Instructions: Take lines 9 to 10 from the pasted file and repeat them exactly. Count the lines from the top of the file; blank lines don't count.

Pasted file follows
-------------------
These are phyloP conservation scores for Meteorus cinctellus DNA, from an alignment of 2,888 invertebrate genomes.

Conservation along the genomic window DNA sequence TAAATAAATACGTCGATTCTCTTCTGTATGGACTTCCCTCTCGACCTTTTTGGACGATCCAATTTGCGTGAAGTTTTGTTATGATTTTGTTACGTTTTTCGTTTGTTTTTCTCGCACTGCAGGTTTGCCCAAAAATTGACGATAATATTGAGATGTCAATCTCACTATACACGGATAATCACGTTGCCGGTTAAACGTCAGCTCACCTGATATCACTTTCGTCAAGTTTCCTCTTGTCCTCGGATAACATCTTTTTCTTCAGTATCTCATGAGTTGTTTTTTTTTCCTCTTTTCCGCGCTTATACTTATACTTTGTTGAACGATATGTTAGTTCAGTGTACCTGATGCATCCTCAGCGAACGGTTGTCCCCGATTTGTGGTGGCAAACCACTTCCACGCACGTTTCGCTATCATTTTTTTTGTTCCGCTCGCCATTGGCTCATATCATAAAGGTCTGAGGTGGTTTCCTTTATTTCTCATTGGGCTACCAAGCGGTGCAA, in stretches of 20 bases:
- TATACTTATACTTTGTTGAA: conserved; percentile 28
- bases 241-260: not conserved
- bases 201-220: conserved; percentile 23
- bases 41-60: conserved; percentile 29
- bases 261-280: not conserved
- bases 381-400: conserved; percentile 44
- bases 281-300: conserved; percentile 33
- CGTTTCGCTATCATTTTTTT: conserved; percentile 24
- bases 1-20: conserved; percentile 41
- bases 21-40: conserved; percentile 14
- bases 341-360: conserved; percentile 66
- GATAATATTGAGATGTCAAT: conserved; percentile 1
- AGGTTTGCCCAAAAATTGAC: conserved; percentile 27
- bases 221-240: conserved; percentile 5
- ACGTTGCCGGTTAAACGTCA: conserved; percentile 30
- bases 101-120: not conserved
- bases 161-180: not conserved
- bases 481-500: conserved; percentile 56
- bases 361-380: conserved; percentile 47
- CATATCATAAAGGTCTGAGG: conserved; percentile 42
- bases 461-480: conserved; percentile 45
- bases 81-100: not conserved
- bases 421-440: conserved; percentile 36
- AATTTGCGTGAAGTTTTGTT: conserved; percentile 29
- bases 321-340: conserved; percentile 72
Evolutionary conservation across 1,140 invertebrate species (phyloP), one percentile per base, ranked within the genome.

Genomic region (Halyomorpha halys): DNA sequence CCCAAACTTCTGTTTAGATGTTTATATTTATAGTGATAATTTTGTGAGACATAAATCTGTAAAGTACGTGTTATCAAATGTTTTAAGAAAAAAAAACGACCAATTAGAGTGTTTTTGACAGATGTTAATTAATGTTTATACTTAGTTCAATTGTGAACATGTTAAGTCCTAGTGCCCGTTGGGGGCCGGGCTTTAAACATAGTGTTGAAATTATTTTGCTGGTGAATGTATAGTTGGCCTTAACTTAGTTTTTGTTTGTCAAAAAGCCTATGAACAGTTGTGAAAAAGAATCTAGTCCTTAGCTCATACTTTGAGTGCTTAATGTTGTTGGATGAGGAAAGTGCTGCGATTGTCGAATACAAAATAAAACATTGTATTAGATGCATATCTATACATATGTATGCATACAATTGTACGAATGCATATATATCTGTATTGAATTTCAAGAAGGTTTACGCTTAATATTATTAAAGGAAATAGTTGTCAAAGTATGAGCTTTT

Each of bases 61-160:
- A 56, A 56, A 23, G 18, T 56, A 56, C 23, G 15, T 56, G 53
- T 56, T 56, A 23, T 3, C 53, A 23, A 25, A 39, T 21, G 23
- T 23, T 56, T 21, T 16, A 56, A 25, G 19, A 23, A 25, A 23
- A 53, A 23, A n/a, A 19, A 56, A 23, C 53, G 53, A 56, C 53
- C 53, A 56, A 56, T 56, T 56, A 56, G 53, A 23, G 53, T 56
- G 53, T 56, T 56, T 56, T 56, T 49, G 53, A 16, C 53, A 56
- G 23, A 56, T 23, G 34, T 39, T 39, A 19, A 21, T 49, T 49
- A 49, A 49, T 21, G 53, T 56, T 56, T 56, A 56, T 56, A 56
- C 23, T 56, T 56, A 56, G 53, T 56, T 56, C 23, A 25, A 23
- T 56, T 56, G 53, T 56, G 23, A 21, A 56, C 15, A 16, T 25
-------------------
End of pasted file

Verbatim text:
- bases 281-300: conserved; percentile 33
- CGTTTCGCTATCATTTTTTT: conserved; percentile 24